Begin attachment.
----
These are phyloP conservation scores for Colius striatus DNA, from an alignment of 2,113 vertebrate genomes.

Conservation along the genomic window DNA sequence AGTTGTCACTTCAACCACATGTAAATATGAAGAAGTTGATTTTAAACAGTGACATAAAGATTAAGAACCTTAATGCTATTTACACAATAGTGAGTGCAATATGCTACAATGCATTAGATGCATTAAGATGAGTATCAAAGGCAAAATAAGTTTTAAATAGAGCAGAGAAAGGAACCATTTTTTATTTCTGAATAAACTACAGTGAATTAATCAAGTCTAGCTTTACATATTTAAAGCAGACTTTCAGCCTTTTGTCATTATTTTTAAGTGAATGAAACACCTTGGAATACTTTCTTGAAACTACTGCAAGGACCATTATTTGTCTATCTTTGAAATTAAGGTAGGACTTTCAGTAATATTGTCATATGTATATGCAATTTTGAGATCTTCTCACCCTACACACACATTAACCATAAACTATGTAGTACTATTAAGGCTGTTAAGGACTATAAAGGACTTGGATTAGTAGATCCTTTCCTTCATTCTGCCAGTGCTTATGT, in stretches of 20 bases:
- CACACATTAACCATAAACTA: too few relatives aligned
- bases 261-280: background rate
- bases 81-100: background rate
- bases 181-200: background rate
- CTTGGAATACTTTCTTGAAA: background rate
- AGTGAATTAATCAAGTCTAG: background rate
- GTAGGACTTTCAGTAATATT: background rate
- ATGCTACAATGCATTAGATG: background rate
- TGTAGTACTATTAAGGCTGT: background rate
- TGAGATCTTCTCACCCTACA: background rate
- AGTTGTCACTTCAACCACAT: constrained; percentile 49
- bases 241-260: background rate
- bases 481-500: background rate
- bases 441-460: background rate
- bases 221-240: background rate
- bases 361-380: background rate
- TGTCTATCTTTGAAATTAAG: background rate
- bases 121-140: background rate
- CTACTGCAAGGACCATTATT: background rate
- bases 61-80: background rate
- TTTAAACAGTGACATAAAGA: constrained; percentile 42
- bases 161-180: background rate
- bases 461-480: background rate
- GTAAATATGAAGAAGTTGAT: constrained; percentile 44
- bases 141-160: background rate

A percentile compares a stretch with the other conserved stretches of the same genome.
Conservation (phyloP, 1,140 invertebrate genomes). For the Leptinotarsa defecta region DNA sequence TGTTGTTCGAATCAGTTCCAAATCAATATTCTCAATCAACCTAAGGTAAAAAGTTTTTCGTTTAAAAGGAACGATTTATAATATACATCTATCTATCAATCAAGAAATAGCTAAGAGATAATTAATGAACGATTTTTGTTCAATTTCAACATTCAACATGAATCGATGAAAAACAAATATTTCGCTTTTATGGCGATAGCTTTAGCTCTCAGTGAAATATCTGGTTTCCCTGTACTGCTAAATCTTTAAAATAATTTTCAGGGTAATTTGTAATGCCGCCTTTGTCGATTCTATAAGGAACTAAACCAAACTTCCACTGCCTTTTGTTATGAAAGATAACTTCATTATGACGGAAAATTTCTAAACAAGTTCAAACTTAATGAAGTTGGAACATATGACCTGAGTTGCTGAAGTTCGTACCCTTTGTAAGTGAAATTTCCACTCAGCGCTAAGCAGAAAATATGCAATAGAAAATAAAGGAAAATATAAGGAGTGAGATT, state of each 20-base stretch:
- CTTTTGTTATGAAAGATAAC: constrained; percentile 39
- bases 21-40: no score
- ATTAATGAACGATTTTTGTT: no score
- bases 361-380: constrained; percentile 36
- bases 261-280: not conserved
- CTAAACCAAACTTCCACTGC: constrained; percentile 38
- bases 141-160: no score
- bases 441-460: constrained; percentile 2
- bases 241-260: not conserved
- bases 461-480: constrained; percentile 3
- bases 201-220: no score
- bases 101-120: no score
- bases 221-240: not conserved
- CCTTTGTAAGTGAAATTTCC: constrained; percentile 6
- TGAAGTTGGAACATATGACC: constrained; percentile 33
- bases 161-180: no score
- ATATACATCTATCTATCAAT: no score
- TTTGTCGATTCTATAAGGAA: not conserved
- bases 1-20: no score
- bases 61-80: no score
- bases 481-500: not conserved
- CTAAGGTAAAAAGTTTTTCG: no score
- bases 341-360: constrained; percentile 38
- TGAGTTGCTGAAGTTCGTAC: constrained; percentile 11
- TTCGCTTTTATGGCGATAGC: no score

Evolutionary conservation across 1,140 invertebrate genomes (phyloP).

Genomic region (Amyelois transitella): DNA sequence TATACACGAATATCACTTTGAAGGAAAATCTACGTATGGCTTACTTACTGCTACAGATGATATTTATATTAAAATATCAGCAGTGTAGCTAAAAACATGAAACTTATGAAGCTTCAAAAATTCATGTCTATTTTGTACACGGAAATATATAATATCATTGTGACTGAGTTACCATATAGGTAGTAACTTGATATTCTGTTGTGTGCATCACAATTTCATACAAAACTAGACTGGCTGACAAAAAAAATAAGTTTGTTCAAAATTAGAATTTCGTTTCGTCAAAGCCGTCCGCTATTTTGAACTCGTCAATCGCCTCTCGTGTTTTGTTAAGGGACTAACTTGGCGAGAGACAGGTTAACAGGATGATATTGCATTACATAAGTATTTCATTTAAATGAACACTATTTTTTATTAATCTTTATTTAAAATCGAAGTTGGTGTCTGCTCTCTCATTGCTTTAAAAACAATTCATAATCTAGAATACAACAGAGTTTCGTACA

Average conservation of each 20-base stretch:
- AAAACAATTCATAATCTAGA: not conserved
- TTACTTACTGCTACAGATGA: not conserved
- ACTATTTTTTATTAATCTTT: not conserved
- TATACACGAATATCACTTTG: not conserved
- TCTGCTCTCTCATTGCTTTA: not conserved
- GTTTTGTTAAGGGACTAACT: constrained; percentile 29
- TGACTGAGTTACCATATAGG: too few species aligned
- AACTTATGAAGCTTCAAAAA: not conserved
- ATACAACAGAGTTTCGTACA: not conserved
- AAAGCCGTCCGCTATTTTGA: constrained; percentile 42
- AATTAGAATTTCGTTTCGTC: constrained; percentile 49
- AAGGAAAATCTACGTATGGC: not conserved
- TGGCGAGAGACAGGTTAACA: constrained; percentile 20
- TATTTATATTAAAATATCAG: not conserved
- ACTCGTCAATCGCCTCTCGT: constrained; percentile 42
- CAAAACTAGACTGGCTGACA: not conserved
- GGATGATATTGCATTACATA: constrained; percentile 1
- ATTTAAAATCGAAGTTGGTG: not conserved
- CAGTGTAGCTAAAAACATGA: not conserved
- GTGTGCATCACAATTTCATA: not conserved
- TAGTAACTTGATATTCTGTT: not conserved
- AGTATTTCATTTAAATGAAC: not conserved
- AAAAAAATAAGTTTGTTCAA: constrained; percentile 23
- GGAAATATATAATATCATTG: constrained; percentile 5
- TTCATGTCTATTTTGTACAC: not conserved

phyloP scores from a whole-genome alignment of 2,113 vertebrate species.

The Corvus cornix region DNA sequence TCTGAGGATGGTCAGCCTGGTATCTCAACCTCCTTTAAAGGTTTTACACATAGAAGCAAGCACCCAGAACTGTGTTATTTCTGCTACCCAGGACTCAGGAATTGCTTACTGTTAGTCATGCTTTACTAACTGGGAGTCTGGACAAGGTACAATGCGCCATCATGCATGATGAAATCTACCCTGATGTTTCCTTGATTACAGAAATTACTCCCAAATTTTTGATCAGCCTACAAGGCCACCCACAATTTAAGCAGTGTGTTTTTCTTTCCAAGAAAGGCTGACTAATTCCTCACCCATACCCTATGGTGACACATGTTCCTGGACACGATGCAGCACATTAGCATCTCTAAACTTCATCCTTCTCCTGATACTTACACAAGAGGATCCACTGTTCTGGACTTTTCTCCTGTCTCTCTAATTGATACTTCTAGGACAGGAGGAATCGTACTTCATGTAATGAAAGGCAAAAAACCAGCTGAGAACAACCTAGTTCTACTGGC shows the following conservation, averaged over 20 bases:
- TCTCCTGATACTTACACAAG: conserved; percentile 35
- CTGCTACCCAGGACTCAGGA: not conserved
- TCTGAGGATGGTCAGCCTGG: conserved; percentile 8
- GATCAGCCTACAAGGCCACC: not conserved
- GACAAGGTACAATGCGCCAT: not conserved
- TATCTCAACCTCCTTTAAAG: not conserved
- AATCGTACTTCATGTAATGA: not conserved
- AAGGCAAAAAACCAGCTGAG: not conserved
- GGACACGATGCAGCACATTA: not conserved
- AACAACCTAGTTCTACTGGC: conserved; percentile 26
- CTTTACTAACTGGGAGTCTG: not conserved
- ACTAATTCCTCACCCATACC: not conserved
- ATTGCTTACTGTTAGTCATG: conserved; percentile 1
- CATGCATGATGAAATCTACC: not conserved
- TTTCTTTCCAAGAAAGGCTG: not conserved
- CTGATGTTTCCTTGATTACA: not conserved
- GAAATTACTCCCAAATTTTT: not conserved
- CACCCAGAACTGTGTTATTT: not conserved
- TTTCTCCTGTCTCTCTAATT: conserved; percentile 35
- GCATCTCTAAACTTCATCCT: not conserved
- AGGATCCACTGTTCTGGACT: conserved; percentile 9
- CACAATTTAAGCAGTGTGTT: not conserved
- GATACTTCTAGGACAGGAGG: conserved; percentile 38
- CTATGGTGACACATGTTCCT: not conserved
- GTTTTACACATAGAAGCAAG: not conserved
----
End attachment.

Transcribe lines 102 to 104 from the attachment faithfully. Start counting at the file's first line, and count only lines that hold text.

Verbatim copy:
- CACCCAGAACTGTGTTATTT: not conserved
- TTTCTCCTGTCTCTCTAATT: conserved; percentile 35
- GCATCTCTAAACTTCATCCT: not conserved